Tags:, Call of Juarez: The Cartel - Launch Trailer, PC Games, PlayStation 3, Xbox 360

But the problems just keep piling up. With no crosshair and an auto-aim feature that barely works, alongside the aforementioned collision detection issue, gun battles aren’t much fun. It also doesn’t help that everyone is retarded. Your two allies almost nevery kill anybody (I could take cover and wait for eons with one enemy remaining, and they’d never take him down), and there are glaring screw-ups. In one intance, an enemy was standing literally three feet from one of my partners, and not only did my ally not notice, he fired at other enemies a long way away. Plus, all foes have the benefit of the magic bullet; i.e., they’ll never miss. Not ever.

Then the developers make the mistake of straying from the formula. It’s never a bad idea to try something new, but if you can’t deliver the goods... For instance, there are some driving and hand-to-hand segments, which are dull, slow, and boring. They try and institute a few game-changers; for example, when one of your partners is suspected of stealing drugs taken during seizures, you have to watch him carefully. If you can catch him taking something, it gives you extra points. Also, there are other ways to enhance your standing in the eyes of the authorities. The problem is that all of it just detracts from the flow of the gameplay. It just isn’t done well.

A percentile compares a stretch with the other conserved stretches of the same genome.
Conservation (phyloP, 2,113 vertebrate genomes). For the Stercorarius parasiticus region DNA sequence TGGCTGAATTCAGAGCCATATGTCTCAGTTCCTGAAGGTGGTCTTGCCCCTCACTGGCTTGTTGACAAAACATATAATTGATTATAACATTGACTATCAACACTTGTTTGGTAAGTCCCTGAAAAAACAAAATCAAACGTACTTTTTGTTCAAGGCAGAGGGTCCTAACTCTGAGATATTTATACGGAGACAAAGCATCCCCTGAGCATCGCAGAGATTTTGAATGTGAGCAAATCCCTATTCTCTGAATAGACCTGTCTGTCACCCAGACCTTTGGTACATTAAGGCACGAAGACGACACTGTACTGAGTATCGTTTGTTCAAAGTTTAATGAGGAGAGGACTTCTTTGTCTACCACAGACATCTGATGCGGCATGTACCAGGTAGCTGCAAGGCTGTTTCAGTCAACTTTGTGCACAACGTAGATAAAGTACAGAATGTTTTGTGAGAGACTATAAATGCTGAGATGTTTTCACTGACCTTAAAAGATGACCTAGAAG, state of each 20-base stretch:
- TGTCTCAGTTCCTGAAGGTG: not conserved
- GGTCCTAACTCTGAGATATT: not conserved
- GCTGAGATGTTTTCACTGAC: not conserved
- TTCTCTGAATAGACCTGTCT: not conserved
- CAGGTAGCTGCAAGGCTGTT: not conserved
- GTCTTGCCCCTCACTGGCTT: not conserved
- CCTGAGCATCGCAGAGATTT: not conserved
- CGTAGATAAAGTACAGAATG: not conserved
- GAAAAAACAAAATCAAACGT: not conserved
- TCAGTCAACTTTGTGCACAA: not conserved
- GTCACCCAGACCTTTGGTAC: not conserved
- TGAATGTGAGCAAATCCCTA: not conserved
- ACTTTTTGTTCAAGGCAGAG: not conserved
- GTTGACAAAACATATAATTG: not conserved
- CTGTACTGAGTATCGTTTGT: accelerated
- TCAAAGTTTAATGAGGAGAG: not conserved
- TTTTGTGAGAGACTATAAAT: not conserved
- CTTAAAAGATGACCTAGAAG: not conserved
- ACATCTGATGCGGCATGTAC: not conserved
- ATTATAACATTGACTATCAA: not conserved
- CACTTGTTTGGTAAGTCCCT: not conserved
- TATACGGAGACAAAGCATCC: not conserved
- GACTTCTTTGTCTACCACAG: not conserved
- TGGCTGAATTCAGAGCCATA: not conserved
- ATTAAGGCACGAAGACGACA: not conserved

There’s a concentration feature as well, but it’s about as bland and mundane as you can get these days. Shoot enough enemies and the concentration gauge fills; once full, you can press left on the d-pad and time will slow for a few seconds, letting you take down multiple enemies quickly. We’ve seen it before. And such a feature is better just about everywhere else. As for the multiplayer...well, if you can actually find some people to play with, it can be entertaining. But with the exception of a mild twist or two, it’s just more white bread. Again, a few of the modes had promise but there isn’t much to write home about.

Call of Juarez: The Cartel starts with a big bang (I was encouraged in the first five minutes) but goes downhill fast. The style, attitude, and ideas are all good, and the graphics aren’t too bad. But the game is way too slow for a shooter, the faceless enemies never miss a shot, the AI is terrible, collision detectiion is iffy, and the extra features designed to let the game shine fall flat. They try to present us with a dynamic presentation that keeps us pinned to our seats, and the story might be all right, but this package is far too inconsistent. Well, it’s consisently poor in some places. That’s about it.

The Good: Decent characters and style. Voiceovers aren’t bad. Diverse backdrops. Multiplayer is okay...if you can find anybody.

The Bad: Serious lack of intense music and effects. Game moves too slowly. AI is stupid. Collision detection issues. Extra features don’t enhance the experience. Generally boring and frustrating.

The Ugly: "Could you please kill that last guy? Big surprise."

7/21/2011   Ben Dutka